Your Guide to IRS Payment Plans

Eligibility and Fees for IRS Payment Plans

Woman in blue top with short gray hair working with a calculator and laptop in her kitchen.

PixelsEffect/Getty Images

Discovering that you owe taxes and can’t afford to pay them all at once is undeniably stressful. But if you’re in this situation, don’t panic. An IRS payment plan lets you pay back the taxes you owe over time.

What Is an IRS Payment Plan?

An IRS payment plan is an agreement that gives you an extended period of time to pay off the taxes you owe. By setting up a plan, you’ll avoid collection actions, like tax liens and tax levies

A 0.5% monthly penalty, plus interest (set at 3% annually for the first quarter of 2021 for individuals) will accrue until you’ve paid off your balance. By comparison, the average credit card annual percentage rate (APR) on accounts assessing interest is currently 20.28%, according to our most recent rate report. That means an IRS installment plan is typically cheaper than paying taxes with a credit card if you can’t pay the monthly balance in full.

While you’re enrolled in a payment plan, your future tax refunds will be applied to your balance until you no longer owe. Because interest and fees are accruing, you should pay as much as you can afford to upfront, and apply for a payment plan for the remaining balance. 

If you can afford to pay off your balance in 180 days or fewer, you can set up a short-term payment plan. People who owe less than $100,000 can apply for a short-term plan online at

The payback time frame was previously 120 days, but the IRS extended it by 60 days to help taxpayers struggling due to COVID-19.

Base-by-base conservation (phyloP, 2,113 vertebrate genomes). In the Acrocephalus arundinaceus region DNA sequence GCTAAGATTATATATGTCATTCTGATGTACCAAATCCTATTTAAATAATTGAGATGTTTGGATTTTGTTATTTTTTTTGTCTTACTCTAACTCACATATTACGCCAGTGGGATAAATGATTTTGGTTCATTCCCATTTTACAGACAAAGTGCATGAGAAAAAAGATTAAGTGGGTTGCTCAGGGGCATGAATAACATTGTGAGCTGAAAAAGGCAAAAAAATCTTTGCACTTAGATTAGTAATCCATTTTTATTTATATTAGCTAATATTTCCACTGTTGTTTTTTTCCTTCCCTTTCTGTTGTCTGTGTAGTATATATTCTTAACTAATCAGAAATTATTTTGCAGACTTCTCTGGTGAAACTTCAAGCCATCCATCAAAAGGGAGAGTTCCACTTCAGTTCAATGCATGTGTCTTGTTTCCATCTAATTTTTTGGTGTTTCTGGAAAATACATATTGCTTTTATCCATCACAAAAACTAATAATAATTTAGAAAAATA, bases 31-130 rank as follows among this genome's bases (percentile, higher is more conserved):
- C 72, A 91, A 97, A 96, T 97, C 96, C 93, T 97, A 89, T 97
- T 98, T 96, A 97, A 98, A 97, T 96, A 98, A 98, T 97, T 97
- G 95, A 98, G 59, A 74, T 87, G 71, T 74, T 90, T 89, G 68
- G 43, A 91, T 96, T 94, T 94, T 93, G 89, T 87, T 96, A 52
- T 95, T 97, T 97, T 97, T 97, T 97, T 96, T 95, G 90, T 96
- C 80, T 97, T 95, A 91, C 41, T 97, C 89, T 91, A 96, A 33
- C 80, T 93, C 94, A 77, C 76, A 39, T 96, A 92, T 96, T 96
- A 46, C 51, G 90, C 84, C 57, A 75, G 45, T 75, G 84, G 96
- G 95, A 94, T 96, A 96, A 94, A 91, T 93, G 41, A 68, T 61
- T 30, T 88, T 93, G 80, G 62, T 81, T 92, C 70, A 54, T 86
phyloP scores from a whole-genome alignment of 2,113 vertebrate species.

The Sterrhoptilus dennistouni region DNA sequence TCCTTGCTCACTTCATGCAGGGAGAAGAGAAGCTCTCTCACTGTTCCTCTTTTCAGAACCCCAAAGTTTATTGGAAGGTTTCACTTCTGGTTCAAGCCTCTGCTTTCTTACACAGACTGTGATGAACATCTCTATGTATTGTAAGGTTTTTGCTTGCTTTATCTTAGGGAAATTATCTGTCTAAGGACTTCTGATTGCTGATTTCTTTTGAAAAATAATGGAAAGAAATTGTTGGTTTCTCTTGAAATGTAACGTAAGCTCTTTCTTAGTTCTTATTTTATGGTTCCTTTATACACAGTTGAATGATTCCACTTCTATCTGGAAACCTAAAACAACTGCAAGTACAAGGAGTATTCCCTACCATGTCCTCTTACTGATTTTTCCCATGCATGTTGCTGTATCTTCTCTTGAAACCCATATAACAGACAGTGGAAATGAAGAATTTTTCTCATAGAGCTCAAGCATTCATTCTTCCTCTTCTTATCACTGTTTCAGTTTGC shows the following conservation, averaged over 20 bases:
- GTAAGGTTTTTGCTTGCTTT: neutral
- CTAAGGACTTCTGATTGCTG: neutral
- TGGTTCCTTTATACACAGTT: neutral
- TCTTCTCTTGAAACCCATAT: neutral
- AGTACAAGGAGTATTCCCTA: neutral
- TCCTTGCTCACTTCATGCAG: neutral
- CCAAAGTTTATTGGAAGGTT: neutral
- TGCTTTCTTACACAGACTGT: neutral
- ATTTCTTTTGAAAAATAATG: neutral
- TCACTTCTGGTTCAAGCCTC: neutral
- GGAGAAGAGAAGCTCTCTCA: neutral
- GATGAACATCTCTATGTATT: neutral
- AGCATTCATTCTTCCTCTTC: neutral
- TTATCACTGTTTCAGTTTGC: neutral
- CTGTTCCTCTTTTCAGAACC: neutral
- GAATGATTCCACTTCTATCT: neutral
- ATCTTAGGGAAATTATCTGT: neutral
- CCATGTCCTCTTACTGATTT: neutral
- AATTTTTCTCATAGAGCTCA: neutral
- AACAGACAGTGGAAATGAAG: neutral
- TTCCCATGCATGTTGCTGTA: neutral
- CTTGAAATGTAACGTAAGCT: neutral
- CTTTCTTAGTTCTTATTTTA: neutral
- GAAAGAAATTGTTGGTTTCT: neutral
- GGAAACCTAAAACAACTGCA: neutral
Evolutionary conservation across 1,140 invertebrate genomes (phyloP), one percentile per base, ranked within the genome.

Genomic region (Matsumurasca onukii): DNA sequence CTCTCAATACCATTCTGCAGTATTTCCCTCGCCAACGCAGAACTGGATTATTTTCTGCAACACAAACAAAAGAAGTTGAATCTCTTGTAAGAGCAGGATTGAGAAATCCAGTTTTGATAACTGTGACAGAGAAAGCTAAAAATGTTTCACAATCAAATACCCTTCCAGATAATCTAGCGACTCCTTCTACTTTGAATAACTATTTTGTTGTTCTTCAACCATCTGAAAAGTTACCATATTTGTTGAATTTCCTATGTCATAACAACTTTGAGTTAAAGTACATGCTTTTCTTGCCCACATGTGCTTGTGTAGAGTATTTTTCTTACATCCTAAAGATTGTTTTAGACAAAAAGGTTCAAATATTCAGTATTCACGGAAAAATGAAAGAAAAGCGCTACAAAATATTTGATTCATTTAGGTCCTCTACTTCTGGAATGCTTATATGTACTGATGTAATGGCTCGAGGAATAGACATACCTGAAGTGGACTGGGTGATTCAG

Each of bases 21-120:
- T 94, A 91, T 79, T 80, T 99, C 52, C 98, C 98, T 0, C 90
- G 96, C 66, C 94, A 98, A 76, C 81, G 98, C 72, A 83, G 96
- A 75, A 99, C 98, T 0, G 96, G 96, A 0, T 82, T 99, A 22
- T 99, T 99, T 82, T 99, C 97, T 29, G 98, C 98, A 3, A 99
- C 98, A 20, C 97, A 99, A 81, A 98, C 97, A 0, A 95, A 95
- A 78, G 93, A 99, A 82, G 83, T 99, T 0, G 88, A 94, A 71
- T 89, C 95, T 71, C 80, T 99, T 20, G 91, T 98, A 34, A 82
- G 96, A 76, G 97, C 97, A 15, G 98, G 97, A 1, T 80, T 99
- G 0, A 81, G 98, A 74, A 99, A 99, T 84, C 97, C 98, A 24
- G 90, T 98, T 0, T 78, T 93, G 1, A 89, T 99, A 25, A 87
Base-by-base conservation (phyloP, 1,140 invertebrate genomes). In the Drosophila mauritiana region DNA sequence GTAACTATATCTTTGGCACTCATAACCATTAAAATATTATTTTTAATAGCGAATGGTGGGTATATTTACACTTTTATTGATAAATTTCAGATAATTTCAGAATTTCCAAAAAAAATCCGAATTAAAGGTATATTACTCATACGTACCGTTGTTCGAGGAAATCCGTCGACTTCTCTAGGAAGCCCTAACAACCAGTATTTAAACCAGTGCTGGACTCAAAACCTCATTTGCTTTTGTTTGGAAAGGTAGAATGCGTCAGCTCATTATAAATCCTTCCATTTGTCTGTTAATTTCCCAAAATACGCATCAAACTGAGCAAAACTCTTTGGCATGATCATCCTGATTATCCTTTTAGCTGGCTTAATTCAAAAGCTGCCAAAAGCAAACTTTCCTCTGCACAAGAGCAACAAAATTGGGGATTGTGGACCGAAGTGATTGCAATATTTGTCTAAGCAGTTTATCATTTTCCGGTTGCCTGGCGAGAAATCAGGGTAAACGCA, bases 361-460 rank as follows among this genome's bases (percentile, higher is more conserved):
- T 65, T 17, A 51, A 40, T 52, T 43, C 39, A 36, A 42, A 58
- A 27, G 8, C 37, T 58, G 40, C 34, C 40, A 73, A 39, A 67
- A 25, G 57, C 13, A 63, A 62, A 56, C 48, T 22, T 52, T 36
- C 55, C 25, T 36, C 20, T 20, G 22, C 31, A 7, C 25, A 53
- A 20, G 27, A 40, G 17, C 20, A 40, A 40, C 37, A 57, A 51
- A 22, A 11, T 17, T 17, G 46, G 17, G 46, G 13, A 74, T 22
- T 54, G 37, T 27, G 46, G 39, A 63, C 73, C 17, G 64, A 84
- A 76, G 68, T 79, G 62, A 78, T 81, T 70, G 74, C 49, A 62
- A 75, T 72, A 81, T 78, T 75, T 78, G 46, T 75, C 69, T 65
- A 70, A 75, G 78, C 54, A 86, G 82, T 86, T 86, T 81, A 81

Otherwise, you’ll need to apply for a long-term payment plan and make monthly installment payments. The maximum repayment period is 72 months.

Who Is Eligible for an IRS Payment Plan?

You’re guaranteed to qualify for an IRS installment agreement if you owe less than $10,000 and you and your spouse: 

  • Have filed tax returns on time for the past five years.
  • You agree to pay in full within three years. 
  • You can’t afford to pay the taxes you owe in full. 
  • You aren’t in bankruptcy proceedings.

If your tax bill is higher or you need more than three years to pay, chances are you can still qualify by applying online. Generally, individuals who owe less than $50,000 and businesses that owe less than $25,000 can apply for a payment plan online as long as they’ve filed all their tax returns. However, you may be able to apply online if you owe even more.

The IRS relaxed the rules due to COVID-19 to allow some taxpayers who owe up to $250,000 to apply online without submitting additional information, if their proposed monthly payment is sufficient. 

An agreement can typically be set up in a few minutes, according to the IRS website. If you’re not eligible to set up a plan online, you can apply by submitting Form 9465 or by calling the IRS.

If your balance owed is $25,000 or higher, the IRS will require you to set up automatic payments by direct debit from your checking account. The same rule applies to businesses that owe $10,000 or more.